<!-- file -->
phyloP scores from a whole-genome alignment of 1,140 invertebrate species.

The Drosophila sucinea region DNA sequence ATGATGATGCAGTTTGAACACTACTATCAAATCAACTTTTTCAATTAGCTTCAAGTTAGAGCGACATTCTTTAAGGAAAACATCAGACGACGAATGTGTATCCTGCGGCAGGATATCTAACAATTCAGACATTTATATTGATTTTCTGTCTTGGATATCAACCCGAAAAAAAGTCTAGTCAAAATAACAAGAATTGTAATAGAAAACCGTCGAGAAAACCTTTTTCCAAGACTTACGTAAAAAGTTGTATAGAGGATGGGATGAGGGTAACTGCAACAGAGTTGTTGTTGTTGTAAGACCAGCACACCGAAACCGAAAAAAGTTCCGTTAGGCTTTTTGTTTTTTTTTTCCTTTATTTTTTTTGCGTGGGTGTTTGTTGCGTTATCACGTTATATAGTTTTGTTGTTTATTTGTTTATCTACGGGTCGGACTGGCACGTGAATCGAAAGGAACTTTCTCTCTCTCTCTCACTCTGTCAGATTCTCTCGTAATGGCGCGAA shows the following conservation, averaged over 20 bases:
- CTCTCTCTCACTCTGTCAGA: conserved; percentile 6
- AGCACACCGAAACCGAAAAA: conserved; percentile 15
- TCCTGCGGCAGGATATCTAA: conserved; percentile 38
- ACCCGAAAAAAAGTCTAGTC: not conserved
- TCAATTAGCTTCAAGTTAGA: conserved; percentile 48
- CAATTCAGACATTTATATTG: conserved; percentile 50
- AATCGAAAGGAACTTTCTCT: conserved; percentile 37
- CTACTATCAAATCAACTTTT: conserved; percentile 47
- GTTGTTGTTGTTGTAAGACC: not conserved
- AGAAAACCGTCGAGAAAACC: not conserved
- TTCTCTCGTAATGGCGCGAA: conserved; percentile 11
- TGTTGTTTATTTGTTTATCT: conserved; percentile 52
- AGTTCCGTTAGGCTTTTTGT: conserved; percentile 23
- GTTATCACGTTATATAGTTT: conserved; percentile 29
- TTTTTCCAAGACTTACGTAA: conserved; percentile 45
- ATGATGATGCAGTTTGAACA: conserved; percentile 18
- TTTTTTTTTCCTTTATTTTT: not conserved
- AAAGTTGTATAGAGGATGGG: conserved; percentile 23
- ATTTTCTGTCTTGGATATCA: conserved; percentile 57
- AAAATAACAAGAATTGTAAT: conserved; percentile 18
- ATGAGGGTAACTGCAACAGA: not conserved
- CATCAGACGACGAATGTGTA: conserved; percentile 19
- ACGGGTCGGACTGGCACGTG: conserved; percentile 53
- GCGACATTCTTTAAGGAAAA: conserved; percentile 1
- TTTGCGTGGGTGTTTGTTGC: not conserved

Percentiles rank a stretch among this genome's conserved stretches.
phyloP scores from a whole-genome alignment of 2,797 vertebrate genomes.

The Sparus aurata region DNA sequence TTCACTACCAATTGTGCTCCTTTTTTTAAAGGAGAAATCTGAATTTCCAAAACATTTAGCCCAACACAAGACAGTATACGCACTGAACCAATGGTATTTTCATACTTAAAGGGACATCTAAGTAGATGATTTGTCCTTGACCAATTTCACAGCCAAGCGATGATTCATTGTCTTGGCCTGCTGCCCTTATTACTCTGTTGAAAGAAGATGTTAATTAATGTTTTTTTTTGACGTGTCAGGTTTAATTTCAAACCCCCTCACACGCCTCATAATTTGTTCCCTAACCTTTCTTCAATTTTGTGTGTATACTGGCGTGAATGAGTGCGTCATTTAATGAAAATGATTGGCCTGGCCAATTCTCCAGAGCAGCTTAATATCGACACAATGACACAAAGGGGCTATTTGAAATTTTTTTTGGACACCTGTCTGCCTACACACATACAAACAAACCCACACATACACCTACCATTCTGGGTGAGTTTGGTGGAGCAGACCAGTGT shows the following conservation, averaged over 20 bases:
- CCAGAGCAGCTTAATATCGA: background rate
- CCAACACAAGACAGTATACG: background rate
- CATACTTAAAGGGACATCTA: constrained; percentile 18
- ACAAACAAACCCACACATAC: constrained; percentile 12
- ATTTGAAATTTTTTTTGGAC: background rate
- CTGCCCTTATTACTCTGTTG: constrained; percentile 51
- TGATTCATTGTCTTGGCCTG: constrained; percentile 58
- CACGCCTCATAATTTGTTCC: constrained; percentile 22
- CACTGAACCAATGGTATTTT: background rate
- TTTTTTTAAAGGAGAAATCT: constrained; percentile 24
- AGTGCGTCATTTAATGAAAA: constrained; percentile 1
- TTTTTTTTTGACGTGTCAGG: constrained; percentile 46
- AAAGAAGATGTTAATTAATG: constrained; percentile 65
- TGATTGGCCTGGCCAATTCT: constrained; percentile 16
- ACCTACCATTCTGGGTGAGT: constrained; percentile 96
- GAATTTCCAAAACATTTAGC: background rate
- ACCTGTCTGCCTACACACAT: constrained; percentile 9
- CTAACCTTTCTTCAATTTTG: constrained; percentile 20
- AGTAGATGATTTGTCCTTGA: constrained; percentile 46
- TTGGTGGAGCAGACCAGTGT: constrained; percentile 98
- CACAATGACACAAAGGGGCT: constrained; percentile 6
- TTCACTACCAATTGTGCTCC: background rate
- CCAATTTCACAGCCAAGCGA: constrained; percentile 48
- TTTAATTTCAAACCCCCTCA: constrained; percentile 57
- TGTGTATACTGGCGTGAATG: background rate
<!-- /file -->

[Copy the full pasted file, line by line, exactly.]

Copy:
phyloP scores from a whole-genome alignment of 1,140 invertebrate species.

The Drosophila sucinea region DNA sequence ATGATGATGCAGTTTGAACACTACTATCAAATCAACTTTTTCAATTAGCTTCAAGTTAGAGCGACATTCTTTAAGGAAAACATCAGACGACGAATGTGTATCCTGCGGCAGGATATCTAACAATTCAGACATTTATATTGATTTTCTGTCTTGGATATCAACCCGAAAAAAAGTCTAGTCAAAATAACAAGAATTGTAATAGAAAACCGTCGAGAAAACCTTTTTCCAAGACTTACGTAAAAAGTTGTATAGAGGATGGGATGAGGGTAACTGCAACAGAGTTGTTGTTGTTGTAAGACCAGCACACCGAAACCGAAAAAAGTTCCGTTAGGCTTTTTGTTTTTTTTTTCCTTTATTTTTTTTGCGTGGGTGTTTGTTGCGTTATCACGTTATATAGTTTTGTTGTTTATTTGTTTATCTACGGGTCGGACTGGCACGTGAATCGAAAGGAACTTTCTCTCTCTCTCTCACTCTGTCAGATTCTCTCGTAATGGCGCGAA shows the following conservation, averaged over 20 bases:
- CTCTCTCTCACTCTGTCAGA: conserved; percentile 6
- AGCACACCGAAACCGAAAAA: conserved; percentile 15
- TCCTGCGGCAGGATATCTAA: conserved; percentile 38
- ACCCGAAAAAAAGTCTAGTC: not conserved
- TCAATTAGCTTCAAGTTAGA: conserved; percentile 48
- CAATTCAGACATTTATATTG: conserved; percentile 50
- AATCGAAAGGAACTTTCTCT: conserved; percentile 37
- CTACTATCAAATCAACTTTT: conserved; percentile 47
- GTTGTTGTTGTTGTAAGACC: not conserved
- AGAAAACCGTCGAGAAAACC: not conserved
- TTCTCTCGTAATGGCGCGAA: conserved; percentile 11
- TGTTGTTTATTTGTTTATCT: conserved; percentile 52
- AGTTCCGTTAGGCTTTTTGT: conserved; percentile 23
- GTTATCACGTTATATAGTTT: conserved; percentile 29
- TTTTTCCAAGACTTACGTAA: conserved; percentile 45
- ATGATGATGCAGTTTGAACA: conserved; percentile 18
- TTTTTTTTTCCTTTATTTTT: not conserved
- AAAGTTGTATAGAGGATGGG: conserved; percentile 23
- ATTTTCTGTCTTGGATATCA: conserved; percentile 57
- AAAATAACAAGAATTGTAAT: conserved; percentile 18
- ATGAGGGTAACTGCAACAGA: not conserved
- CATCAGACGACGAATGTGTA: conserved; percentile 19
- ACGGGTCGGACTGGCACGTG: conserved; percentile 53
- GCGACATTCTTTAAGGAAAA: conserved; percentile 1
- TTTGCGTGGGTGTTTGTTGC: not conserved

Percentiles rank a stretch among this genome's conserved stretches.
phyloP scores from a whole-genome alignment of 2,797 vertebrate genomes.

The Sparus aurata region DNA sequence TTCACTACCAATTGTGCTCCTTTTTTTAAAGGAGAAATCTGAATTTCCAAAACATTTAGCCCAACACAAGACAGTATACGCACTGAACCAATGGTATTTTCATACTTAAAGGGACATCTAAGTAGATGATTTGTCCTTGACCAATTTCACAGCCAAGCGATGATTCATTGTCTTGGCCTGCTGCCCTTATTACTCTGTTGAAAGAAGATGTTAATTAATGTTTTTTTTTGACGTGTCAGGTTTAATTTCAAACCCCCTCACACGCCTCATAATTTGTTCCCTAACCTTTCTTCAATTTTGTGTGTATACTGGCGTGAATGAGTGCGTCATTTAATGAAAATGATTGGCCTGGCCAATTCTCCAGAGCAGCTTAATATCGACACAATGACACAAAGGGGCTATTTGAAATTTTTTTTGGACACCTGTCTGCCTACACACATACAAACAAACCCACACATACACCTACCATTCTGGGTGAGTTTGGTGGAGCAGACCAGTGT shows the following conservation, averaged over 20 bases:
- CCAGAGCAGCTTAATATCGA: background rate
- CCAACACAAGACAGTATACG: background rate
- CATACTTAAAGGGACATCTA: constrained; percentile 18
- ACAAACAAACCCACACATAC: constrained; percentile 12
- ATTTGAAATTTTTTTTGGAC: background rate
- CTGCCCTTATTACTCTGTTG: constrained; percentile 51
- TGATTCATTGTCTTGGCCTG: constrained; percentile 58
- CACGCCTCATAATTTGTTCC: constrained; percentile 22
- CACTGAACCAATGGTATTTT: background rate
- TTTTTTTAAAGGAGAAATCT: constrained; percentile 24
- AGTGCGTCATTTAATGAAAA: constrained; percentile 1
- TTTTTTTTTGACGTGTCAGG: constrained; percentile 46
- AAAGAAGATGTTAATTAATG: constrained; percentile 65
- TGATTGGCCTGGCCAATTCT: constrained; percentile 16
- ACCTACCATTCTGGGTGAGT: constrained; percentile 96
- GAATTTCCAAAACATTTAGC: background rate
- ACCTGTCTGCCTACACACAT: constrained; percentile 9
- CTAACCTTTCTTCAATTTTG: constrained; percentile 20
- AGTAGATGATTTGTCCTTGA: constrained; percentile 46
- TTGGTGGAGCAGACCAGTGT: constrained; percentile 98
- CACAATGACACAAAGGGGCT: constrained; percentile 6
- TTCACTACCAATTGTGCTCC: background rate
- CCAATTTCACAGCCAAGCGA: constrained; percentile 48
- TTTAATTTCAAACCCCCTCA: constrained; percentile 57
- TGTGTATACTGGCGTGAATG: background rate